Last Updated on Thursday, 2 August 2018, 18:59 by Denis Chabrol
The opposition People’s Progressive Party (PPP) has decentralised the selection of candidates for the upcoming Local Government Elections (LGE) with at least 50 percent expected to be non-party members, but they must first have time to attend council meetings, party General Secretary Bharrat Jagdeo announced Thursday.
“We allow the ground; in each of the 81 areas they will do their selection and screening and all of that right at the bottom and then in consultation with the party leadership, we’ll select the final but it’s better because they know the people on the ground rather than Freedom House centrally trying to decide who will be the candidate,” he said.
Jagdeo explained that one of the major constraints is councillors having time to attend meetings because elected officials do not earn salaries and so many of them are “busy earning a living elsewhere”.
Time availability is among 13 criteria that he said the the PPP has drawn up to search for and select candidates for the local government elections scheduled for November 12, 2018.
“We are going to ask them right upfront -the candidates who are going to come on the list: would you have the time to serve and to volunteer because they may not have the time and the work of the NDC (Neighbourhood Democratic Councils) or the municipality would suffer,” he told a news conference. Would-be councillors, he said, would also be expected to be available for training because the experience has shown that many councillors do not participate in such activities.
The criteria includes 50 percent of the candidates to be selected by the PPP at the central level and the other 50 to be drawn from members of civil society and grassroots organisations “who may not be party members but we would like to have them on our list and who have skills and who can relate to the community”.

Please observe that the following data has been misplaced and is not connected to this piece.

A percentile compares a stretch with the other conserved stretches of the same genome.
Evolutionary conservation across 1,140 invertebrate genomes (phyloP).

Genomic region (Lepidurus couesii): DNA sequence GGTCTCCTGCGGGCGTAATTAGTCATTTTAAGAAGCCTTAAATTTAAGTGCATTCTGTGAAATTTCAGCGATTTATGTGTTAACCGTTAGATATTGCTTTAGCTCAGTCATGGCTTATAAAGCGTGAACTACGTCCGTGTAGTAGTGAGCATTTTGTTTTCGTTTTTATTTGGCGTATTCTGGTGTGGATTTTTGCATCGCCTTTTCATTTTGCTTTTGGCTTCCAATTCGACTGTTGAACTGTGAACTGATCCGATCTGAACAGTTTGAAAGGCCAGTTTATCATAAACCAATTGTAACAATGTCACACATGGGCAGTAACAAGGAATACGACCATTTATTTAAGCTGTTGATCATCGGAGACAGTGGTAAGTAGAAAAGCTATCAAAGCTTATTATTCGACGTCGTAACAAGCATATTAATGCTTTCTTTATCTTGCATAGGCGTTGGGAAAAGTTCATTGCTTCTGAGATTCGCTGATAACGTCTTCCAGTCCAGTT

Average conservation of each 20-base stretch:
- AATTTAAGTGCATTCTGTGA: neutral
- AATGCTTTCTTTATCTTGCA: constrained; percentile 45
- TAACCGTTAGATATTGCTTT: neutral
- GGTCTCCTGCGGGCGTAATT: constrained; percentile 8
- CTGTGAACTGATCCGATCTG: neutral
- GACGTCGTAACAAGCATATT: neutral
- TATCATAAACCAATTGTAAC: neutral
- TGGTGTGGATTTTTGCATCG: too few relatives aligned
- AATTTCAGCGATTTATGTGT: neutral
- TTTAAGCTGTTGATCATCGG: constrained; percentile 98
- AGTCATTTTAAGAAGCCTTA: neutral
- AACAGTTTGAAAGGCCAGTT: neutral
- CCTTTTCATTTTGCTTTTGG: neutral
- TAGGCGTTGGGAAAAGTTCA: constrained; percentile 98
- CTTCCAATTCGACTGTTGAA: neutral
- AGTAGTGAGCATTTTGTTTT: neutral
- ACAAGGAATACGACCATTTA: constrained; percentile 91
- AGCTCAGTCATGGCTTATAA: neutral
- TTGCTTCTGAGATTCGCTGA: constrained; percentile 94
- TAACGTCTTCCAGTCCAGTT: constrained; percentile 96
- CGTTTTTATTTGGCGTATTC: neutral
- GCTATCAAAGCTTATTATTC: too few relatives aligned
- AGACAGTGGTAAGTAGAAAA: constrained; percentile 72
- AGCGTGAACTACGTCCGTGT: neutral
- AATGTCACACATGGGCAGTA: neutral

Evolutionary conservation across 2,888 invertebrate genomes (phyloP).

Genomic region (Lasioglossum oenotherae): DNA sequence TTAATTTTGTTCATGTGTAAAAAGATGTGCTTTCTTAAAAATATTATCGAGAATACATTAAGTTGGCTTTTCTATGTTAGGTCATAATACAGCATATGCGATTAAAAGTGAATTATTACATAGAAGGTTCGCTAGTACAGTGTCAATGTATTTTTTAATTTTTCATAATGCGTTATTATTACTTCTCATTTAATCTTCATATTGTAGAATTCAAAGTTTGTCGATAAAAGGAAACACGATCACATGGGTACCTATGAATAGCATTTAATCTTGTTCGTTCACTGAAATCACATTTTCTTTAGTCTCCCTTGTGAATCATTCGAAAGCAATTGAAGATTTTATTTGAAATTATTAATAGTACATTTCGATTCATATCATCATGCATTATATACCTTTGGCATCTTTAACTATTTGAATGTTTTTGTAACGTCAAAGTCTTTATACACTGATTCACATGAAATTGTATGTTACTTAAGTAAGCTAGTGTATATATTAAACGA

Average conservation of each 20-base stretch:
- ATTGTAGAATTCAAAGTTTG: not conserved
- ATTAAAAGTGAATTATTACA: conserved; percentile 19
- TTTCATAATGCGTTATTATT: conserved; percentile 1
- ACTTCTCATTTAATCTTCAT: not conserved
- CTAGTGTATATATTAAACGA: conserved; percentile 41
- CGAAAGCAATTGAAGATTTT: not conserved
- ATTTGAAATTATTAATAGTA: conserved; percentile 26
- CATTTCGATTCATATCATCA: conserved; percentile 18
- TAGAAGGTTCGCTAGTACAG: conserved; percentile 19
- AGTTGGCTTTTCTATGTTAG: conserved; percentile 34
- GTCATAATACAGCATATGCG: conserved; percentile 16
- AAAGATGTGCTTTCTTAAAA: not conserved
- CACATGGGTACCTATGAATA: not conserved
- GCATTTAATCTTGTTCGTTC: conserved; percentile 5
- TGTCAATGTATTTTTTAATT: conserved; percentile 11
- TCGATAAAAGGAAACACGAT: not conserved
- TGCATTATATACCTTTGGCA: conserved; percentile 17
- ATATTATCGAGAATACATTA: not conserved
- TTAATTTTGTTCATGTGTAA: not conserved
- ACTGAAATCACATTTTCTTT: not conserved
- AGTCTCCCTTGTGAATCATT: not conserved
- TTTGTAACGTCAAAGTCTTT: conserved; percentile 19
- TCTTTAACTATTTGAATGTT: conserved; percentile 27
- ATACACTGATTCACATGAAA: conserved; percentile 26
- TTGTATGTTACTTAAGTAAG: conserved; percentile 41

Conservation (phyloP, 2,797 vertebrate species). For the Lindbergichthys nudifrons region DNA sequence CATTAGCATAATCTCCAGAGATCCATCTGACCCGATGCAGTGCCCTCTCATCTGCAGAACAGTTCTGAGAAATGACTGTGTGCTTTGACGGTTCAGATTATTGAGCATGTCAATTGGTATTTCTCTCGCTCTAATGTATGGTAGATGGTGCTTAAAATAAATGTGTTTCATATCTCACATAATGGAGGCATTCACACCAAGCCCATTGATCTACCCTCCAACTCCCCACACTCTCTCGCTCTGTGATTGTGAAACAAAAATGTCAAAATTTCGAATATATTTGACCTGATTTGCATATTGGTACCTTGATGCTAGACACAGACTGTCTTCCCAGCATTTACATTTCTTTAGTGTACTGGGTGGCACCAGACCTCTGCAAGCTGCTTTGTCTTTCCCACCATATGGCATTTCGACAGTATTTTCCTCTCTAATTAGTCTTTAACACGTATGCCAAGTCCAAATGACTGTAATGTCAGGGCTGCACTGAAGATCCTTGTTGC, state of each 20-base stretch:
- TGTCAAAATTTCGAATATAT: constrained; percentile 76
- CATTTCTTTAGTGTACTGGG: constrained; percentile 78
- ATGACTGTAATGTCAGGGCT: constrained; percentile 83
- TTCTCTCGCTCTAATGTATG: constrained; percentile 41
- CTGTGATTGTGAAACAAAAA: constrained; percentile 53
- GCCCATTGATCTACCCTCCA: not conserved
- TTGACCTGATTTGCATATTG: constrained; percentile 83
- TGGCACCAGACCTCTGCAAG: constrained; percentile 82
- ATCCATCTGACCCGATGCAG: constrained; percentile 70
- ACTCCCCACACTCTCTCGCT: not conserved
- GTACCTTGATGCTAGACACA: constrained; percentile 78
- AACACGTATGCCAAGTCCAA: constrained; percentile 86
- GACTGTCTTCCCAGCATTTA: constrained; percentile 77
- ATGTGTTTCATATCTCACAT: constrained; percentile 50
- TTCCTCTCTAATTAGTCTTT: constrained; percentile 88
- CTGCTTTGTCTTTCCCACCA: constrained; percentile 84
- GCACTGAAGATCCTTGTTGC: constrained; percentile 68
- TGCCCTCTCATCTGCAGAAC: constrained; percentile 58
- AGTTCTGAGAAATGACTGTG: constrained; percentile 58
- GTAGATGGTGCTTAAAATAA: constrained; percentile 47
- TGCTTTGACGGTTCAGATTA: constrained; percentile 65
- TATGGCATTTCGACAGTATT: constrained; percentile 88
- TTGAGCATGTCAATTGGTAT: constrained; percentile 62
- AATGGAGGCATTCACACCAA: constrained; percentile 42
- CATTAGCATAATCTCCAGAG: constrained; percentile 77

Those from civil society, he said, must be well-known persons of good repute, law abiding and involved in community and social work, members of youth organisations, religious leaders, teachers, Parent Teachers Associations and policing groups. At the same time, he indicated that the councillors would be expected to abide by the party’s promises. “They have to give a commitment that they will support and defend the positions we campaign on,” he said, adding that those could include no new taxes and greater transparency in revenue collection and expenditure.
Candidates, he said, would be expected to possess good interpersonal skills especially to avoid the PPP getting a “bad name”.
The PPP hierarchy has been on a series of fan-out meetings with activists across locally governed communities in Guyana.